It was a 70-degree day in mid-March of 2010 when Edwin Perez rode his cherry red Can-Am Spyder from a self-storage locker in Windsor Terrace up to the tree-lined brownstone streets of Park Slope, the place he conducted business, the place he referred to as “the office.” At 2:35, the well-built 32-year-old turned the Spyder, a cross between a racing motorcycle and a backward tricycle, onto 2nd Street from Prospect Park West. The bike lane that would turn the neighborhood into a high-minded war zone was still months from completion.
As he glided down the street, Mr. Perez’s older brother Francisco followed behind him in a burgundy Volkswagen. When the Spyder neared the end of the block, it stopped in front of one of the immaculate brownstones, and Francisco double-parked a few feet behind him to block traffic. Mr. Perez hopped off his bike with a heavy Sephora bag, 2,000 glassines of heroin inside, each stamped with the Sin City brand, the same name that was emblazoned on the back of his helmet. “He was proud of his work,” Special Narcotics Prosecutor Bridget Brennan told The Observer last week.
Mr. Perez handed the package into a parked car, and back came $9,000 from an undercover cop. The transaction took less than a minute, all while artists, attorneys, nannies, maybe even some of Mr. Perez’s clients were beginning to gather a block away at P.S. 321 to pick up the kids from school.
On the morning of April 23, Edwin Perez walked out of the simple home on 19th Street he had converted into a redbrick castle, complete with gargoyles scrambling across the facade. He had the keys to his storage unit in his pocket, possibly headed for another run, but before he got to the sidewalk, three police cars rushed up and cornered Mr. Perez. Inside the storage facility, the Spyder was found with 1,400 heroin glassines inside.
For the past two years, the NYPD and the DEA have been tracking the Perez brothers and an accomplice as they made dozens of deals, 29 of which involved law enforcement officials. They are part of a larger sting that has, since January, netted a loose network of 20 Windsor Terrace dealers moving heroin and a healthy amount of cocaine in some of the chichier quarters of Brooklyn.
How long, how much and to whom the Perez gang has been dealing in Park Slope is unclear. Law enforcement and brownstone dwellers have differing views and contrary opinions. The dominant response to those questions is the Park Shrug. Nobody much noticed the drugs before, nor have they since the busts, even though it made the cover of The Brooklyn Paper. And there the story, with a picture of Perez on his Spyder, was below the fold, trumped by a memoriam to City Council aide Hope Reichbach, a story about kittens saved from a hoarder and “Baby Store’s ‘Lesbian’ Discount Provokes Ire.” A drug bust won’t sell even free newspapers these days.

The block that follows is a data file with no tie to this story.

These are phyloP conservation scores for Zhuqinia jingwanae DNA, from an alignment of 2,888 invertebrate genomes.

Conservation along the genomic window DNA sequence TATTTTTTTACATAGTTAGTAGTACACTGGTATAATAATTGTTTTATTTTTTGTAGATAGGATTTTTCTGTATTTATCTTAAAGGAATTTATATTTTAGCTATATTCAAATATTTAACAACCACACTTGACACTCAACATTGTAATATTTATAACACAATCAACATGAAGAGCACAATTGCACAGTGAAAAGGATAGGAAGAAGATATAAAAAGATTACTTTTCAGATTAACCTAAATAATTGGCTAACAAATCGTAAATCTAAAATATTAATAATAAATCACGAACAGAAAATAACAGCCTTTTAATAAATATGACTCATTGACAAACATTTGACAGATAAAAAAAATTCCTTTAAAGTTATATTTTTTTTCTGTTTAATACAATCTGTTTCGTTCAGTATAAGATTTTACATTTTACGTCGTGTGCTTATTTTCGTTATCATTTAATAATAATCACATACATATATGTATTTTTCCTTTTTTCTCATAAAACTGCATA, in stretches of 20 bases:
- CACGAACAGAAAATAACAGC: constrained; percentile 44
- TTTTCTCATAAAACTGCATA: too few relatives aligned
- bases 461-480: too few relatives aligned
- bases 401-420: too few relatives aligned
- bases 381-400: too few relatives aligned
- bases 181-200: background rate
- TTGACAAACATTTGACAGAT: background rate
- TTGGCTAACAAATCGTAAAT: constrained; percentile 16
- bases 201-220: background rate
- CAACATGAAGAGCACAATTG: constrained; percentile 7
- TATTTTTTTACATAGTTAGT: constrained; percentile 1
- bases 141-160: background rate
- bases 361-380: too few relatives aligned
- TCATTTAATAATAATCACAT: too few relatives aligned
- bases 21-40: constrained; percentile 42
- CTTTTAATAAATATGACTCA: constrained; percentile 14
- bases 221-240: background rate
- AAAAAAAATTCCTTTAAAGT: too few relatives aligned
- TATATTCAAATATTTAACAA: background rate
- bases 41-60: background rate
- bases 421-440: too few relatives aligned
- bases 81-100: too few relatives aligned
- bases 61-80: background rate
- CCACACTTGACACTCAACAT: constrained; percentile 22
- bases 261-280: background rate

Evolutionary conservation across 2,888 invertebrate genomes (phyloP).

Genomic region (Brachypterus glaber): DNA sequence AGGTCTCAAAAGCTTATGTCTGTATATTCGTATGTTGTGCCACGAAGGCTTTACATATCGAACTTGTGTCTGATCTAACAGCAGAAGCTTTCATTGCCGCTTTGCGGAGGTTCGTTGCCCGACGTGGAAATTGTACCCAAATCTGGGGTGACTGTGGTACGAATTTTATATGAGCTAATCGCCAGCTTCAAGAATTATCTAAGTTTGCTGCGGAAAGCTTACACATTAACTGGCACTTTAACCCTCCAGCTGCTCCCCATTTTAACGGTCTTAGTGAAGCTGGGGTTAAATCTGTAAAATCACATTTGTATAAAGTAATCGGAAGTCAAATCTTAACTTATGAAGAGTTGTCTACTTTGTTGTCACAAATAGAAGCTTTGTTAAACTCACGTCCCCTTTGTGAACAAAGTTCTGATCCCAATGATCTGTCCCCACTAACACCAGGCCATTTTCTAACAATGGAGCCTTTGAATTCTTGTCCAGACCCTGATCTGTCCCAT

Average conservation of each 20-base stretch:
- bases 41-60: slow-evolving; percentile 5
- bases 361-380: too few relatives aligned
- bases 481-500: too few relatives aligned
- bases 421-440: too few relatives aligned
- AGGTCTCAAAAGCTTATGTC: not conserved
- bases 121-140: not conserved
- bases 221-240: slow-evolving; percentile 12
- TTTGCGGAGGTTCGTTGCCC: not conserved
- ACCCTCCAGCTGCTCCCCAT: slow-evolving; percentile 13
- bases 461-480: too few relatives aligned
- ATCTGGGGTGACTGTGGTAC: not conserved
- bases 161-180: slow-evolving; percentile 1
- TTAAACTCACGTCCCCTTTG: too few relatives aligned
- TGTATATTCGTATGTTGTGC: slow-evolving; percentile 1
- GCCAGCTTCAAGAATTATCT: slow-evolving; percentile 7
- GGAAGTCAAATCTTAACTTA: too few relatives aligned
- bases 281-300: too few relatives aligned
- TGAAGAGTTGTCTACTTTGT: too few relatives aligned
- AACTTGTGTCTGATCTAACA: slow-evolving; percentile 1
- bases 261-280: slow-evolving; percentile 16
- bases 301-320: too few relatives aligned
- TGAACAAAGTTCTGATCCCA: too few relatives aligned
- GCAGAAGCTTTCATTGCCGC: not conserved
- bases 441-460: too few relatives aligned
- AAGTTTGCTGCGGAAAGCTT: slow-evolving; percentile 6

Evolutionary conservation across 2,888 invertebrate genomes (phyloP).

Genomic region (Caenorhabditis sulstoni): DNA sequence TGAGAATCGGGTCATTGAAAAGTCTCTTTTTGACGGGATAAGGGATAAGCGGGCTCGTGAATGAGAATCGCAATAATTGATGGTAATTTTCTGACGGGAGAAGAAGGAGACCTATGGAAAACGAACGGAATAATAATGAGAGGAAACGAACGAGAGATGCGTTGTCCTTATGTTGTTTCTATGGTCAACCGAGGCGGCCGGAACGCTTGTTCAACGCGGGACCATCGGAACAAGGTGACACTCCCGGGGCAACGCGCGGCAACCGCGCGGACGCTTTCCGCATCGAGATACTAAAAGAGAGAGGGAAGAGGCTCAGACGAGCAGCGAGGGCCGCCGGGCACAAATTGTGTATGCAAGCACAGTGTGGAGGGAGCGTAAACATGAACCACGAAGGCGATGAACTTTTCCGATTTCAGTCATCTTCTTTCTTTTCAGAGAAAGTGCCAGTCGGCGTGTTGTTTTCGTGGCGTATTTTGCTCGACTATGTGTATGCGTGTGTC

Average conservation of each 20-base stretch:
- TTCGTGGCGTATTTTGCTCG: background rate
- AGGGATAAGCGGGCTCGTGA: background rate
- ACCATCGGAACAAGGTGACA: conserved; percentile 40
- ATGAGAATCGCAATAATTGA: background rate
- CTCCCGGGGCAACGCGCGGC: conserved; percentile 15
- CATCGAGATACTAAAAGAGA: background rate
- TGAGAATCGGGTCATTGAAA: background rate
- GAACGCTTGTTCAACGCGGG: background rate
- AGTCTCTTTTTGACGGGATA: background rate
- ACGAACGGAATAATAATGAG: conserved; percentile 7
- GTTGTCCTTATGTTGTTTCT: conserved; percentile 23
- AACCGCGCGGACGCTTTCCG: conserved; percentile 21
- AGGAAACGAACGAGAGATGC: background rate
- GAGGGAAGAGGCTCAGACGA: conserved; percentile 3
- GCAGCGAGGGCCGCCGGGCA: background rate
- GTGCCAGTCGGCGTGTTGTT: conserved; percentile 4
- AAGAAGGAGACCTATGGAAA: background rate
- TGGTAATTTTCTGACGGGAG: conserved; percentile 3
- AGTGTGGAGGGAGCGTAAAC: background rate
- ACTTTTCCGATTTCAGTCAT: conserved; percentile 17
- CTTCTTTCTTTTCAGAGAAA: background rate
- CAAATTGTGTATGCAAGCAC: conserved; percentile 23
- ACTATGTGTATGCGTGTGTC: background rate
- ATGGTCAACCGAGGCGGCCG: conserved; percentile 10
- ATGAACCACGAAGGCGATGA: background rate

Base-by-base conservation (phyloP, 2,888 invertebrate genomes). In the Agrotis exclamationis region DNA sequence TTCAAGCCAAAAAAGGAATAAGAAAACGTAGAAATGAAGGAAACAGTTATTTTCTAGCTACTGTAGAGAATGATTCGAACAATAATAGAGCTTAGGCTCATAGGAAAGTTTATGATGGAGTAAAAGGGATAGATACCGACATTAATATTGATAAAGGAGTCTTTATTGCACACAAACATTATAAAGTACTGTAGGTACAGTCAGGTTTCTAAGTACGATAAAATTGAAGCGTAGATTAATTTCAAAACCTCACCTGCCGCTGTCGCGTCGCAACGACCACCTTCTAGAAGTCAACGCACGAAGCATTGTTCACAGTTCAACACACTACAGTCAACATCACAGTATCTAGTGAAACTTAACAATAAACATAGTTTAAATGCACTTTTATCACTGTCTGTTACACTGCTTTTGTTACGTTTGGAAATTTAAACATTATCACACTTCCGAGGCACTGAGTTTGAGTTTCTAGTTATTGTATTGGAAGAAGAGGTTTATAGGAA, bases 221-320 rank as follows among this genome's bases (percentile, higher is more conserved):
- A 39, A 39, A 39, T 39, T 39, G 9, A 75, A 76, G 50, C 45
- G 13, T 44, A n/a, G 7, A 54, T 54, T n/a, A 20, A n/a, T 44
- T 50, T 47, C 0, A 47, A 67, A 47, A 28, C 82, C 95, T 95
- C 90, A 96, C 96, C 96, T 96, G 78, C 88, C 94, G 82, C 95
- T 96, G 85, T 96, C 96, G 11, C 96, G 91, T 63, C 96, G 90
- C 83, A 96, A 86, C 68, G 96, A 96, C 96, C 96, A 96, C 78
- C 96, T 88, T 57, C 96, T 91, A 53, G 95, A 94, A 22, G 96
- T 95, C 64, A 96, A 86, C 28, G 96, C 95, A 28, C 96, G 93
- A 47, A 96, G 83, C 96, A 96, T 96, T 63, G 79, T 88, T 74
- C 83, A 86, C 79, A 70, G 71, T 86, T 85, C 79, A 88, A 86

A dozen or so blocks away in Windsor Terrace, where working-class clapboard row houses dominate, the reactions to the arrests were about the same as they had always been. Perez and the other alleged dealers lived on these same blocks, many for their entire lives, and it is here that most of the dealings of the 20 people arrested occurred, the Perez crew excepted.
Three guys from two separate crews lived on a particularly hot block of 17th Street, and one of them fancied himself a rapper, RNR. Videos of his can be found on YouTube, featuring all the standard gangster rap tropes–drugs, cars, women, the frequent invocation of the Notorious B.I.G., along with the occasional rhyme about the Slope. “Lessons You Must Learn” takes place in front of the bodega on the corner of 8th Avenue. “Light a guy up for wearing a wire/just got back from all of my priors,” he declares on the quiet street.
Inside this weekend, a clerk said he knew nothing about the drugs, but suggested we ask folks on 17th Street about it. When asked for a name, even just a first name, he replied, “Why would I do that? I make money off these people.” (Most people interviewed for this story offered psuedonyms or no names at all, and they have been changed accordingly.)
At least one patron inside knew something about it. A gentleman who lived right in between the rapper and his accomplice complained, “Drugs have been an open secret on 17th Street for a long time, and I still don’t know if they’ve done enough about it,” he said. “The Bloomberg administration-with all their cuts-is it going to get worse?” Minutes before, The Observer noticed an idyllic Brooklyn scene, the man walking his daughter and her friend back from soccer. Another couple and their kids would soon arrive for what looked like a dinner party. He was at the bodega for a can of cocktail nuts.